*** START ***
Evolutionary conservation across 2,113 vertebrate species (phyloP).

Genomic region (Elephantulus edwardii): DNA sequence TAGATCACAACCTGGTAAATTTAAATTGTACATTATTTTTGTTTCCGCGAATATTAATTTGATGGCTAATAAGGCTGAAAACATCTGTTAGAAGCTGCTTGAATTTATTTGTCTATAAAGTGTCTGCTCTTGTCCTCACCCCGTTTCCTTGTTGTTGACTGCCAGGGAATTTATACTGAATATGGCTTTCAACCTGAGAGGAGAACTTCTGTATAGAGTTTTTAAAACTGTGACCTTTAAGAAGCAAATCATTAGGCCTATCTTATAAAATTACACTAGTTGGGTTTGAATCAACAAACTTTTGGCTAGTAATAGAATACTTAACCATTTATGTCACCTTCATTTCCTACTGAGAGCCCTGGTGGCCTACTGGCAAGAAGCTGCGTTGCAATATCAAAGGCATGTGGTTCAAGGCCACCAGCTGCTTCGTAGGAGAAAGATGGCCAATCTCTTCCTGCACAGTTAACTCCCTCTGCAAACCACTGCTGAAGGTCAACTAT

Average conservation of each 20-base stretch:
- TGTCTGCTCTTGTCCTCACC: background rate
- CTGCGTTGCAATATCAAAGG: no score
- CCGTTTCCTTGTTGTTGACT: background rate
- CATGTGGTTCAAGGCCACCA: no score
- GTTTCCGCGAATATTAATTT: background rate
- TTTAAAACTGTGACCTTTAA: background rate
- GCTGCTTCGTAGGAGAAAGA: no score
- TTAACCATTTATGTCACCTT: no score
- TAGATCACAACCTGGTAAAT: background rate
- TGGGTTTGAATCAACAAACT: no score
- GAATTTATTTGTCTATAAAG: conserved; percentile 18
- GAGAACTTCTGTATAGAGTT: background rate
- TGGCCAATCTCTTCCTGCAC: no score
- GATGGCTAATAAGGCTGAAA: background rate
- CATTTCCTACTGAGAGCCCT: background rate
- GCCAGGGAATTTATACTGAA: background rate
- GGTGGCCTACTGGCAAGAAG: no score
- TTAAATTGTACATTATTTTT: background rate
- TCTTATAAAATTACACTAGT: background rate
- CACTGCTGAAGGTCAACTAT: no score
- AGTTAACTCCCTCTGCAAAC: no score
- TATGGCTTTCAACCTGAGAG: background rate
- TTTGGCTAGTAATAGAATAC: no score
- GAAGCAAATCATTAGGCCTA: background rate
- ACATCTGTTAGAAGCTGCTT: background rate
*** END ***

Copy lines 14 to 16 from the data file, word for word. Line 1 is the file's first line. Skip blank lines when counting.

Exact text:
- GAATTTATTTGTCTATAAAG: conserved; percentile 18
- GAGAACTTCTGTATAGAGTT: background rate
- TGGCCAATCTCTTCCTGCAC: no score